Aleksandriitti sydän 1,9ct
Aleksandriitti / aleksandrite / alexandrite
värinvaihto kullan keltaisesta vihreään
Alkuperä (todennäköinen) : Tansania / Tunduru
Paino ( ct noin ) : 1,9ct
Mitat ( mm noin ) : 7,5 x 6.5 x 4,9
Hionta : viistehiottu
Kirkkaus : eye clean
Erinomainen Erittäin hyvä Hyvä ”kakkosluokkaa”
Ominaista : voimakas värinvaihto, kuten kuvassa
|Alexandrite was discovered in 1830 in the Ural mountains of Russia. Alexandrite is also found in Sri Lanka, Brazil, India, Tanzania, Zimbabwe, and most recently in Madagascar. The alexandrite variety of chrysoberyl is one of the rarest and most sought after of all gems.|
|Color Key:||Color changing from green to red.|
|Refractive Index:||1.741 - 1.760|
|Ocurrence:||Tanzania, India, Russia, Madagascar, Sri Lanka, Zimbabwe, Zambia.|
|Sign of the Zodiac:||Gemini|
|Month of the year:||June|
|Alexandrite is the name given to chrysoberyl which changes color due to the light source under which the stone is being observed. The two colors are usually blue-green in daylight and purplish-red under incandescent light. Stones with a weak change or better are identified as alexandrite while stones with a faint change are considered to be chrysoberyl.|
What to look for in alexandrite?
First and foremost, we need to look at the quality and strength of the color change. A strong change where the colors are bright and attractive under any kind of light is most desirable. Many stones are either a beautiful green in daylight or a nice pinkish red under incandescent light but they are less often attractive under both light conditions. However, since alexandrite is so rare, even stones with a weaker or a less attractive change are still valuable. We grade color changes as faint, weak, moderate, or strong.
Clarity, cut, and size are the next most important considerations after color. Large stones are always rare and as a result more valuable. Cutting and proportions are important but a careful balance between weight retention, shape, color change and, careful positioning of unremovable inclusions is required to produce the most valuable stone. A poorly cut 1ct.+ stone may be worth more than a perfectly cut .90ct. stone so cutting and preforming require careful attention in order to maximize yield and value.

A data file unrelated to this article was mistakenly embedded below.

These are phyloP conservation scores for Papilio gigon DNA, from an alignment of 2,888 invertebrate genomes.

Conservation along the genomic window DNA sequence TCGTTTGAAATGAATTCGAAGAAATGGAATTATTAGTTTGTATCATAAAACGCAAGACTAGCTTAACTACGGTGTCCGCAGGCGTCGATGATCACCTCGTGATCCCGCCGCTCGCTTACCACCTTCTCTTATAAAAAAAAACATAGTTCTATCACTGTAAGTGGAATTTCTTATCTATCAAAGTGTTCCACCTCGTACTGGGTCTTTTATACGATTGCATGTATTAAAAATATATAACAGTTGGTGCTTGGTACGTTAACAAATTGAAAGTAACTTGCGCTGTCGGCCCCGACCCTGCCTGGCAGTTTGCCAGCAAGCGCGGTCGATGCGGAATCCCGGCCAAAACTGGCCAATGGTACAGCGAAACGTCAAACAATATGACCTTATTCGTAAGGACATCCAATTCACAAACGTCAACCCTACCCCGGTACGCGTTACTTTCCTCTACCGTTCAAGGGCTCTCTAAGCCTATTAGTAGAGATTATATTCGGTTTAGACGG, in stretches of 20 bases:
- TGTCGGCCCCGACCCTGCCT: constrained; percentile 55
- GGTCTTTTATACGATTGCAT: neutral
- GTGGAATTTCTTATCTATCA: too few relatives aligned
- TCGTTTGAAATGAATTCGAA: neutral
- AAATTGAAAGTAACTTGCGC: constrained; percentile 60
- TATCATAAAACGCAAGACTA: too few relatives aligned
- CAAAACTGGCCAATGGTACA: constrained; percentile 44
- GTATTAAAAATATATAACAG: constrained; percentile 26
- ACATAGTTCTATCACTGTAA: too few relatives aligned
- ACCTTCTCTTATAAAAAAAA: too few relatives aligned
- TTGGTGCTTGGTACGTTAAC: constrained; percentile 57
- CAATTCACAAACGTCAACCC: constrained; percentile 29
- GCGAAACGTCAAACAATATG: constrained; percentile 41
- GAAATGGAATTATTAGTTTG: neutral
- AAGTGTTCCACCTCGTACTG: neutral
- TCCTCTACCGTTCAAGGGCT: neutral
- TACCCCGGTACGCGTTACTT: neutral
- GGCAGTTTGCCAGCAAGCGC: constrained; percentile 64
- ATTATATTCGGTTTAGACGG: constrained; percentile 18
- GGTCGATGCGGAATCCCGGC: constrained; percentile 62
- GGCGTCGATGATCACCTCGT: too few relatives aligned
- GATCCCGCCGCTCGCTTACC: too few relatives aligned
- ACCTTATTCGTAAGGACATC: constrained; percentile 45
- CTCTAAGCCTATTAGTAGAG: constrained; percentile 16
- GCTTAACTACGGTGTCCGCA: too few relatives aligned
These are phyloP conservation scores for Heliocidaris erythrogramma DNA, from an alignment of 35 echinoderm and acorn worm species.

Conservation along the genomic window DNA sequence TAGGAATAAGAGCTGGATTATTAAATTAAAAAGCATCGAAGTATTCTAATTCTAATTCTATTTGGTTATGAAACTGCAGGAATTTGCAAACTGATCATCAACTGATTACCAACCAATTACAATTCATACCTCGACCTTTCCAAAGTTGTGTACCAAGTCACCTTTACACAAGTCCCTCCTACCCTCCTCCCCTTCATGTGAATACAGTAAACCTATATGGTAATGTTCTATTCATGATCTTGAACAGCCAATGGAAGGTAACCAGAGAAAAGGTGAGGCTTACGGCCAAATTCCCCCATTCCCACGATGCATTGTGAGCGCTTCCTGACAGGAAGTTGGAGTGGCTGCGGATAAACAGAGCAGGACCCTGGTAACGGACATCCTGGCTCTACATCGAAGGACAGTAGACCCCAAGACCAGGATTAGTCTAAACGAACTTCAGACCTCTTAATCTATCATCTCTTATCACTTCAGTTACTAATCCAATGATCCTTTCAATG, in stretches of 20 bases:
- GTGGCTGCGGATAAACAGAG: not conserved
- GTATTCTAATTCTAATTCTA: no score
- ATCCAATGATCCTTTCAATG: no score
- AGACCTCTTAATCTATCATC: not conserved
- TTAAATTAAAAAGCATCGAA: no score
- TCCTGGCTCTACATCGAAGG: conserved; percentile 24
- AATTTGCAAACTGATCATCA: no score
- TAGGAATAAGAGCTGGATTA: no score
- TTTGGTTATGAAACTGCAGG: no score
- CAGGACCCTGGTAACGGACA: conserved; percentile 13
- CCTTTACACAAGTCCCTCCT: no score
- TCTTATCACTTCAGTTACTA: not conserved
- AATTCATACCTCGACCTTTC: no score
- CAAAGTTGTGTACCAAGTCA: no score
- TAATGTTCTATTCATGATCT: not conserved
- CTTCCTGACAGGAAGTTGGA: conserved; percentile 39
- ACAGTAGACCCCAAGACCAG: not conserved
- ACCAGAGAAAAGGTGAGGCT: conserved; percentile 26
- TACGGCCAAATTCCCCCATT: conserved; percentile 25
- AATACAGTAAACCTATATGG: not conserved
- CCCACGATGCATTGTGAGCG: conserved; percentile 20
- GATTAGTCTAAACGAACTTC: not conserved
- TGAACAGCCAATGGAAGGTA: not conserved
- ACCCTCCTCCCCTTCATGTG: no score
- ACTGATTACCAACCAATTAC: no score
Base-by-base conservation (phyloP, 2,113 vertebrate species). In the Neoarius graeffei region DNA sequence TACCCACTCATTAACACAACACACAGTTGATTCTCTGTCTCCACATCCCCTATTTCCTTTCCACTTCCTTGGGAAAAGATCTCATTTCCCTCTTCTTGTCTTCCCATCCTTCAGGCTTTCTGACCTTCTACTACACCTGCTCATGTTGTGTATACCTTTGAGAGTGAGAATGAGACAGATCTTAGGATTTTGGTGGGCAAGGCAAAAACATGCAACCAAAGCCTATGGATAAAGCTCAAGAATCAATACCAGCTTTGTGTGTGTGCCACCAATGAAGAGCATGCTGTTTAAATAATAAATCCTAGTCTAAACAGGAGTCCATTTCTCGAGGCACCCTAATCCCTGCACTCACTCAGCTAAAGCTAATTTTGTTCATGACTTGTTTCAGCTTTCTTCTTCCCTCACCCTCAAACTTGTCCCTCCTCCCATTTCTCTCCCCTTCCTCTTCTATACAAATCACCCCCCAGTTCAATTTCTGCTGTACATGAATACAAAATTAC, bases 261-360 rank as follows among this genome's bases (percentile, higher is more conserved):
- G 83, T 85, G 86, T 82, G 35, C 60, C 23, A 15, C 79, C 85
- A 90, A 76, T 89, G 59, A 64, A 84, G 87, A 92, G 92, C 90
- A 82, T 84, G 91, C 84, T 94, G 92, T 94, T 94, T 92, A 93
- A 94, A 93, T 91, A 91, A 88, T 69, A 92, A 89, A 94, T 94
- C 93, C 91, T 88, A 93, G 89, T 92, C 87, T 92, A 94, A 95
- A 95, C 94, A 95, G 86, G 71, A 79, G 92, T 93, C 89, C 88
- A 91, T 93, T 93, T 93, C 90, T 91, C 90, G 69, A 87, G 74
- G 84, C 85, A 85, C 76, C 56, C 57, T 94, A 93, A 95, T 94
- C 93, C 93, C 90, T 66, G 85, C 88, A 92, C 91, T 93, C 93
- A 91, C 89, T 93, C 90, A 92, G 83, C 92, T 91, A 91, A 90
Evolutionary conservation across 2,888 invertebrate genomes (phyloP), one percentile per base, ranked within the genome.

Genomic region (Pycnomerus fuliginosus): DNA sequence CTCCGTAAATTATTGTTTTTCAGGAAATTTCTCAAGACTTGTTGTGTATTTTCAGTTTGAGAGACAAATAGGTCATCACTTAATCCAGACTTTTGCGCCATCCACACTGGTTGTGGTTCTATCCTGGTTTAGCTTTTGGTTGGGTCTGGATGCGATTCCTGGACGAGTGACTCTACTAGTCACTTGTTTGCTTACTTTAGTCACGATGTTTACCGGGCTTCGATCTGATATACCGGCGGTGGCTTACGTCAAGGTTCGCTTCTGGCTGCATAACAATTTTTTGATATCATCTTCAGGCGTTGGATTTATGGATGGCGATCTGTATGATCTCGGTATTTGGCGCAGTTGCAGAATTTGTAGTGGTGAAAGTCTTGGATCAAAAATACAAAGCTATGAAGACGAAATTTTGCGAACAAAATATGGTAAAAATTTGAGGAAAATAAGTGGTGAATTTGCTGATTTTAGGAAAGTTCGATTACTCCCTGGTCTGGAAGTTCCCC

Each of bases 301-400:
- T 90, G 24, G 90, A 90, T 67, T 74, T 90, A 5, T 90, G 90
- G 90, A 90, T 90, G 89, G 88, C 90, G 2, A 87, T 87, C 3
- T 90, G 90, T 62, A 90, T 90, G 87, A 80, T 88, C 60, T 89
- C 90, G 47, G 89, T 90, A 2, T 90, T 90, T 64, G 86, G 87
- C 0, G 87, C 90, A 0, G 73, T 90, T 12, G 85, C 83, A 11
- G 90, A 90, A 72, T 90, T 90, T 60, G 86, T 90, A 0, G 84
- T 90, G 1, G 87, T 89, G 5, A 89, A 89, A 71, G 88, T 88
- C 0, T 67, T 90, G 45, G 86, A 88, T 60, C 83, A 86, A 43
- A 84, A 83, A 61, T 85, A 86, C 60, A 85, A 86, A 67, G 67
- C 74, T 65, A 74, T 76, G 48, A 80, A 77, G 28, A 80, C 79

Which alexandrites are best?
Although Russian alexandrites have the most historical value, fine stones are available from several other deposits. Brazil, India, and Tanzania produce the bulk of today’s production but alexandrites are also found in Sri Lanka and Madagascar. Top stones are extremely rare but all of these deposits occasionally produce exceptional stones. Brazilian stones typically show the best reds under incandescent light but Indian stones are well known for their superior bluish green daylight colors. Tanzania and Madagascar seem to produce the largest stones and some of the stones are exceptional. There is currently hardly any production of Russian stones.
What colors should we look for?
There is no fixed rule about this. Some dealers look at the red incandescent color and price the stones based on the intensity of the red. In our opinion, both the daylight greens and the incandescent colors should be attractive and hightly saturated if possible. The srength of the color change change is the most important factor affecting the value of alexandrites. The GIA grades the following colors as top in daylight, G 5/2 (medium slightly grayish green) and vslbG 5/2 (medium slightly grayish very slightly bluish green). Under incandescent light, R 5/3 (medium very slightly brownish red) and slpR 5/3 (very slightly brownish slightly purplish red) are considered to be the best colors. Some stones may only look good in daylight or only under incandescent light and they should be less expensive. Finally, it is the buyer that will wear the stone so the colors he or she likes are the most important.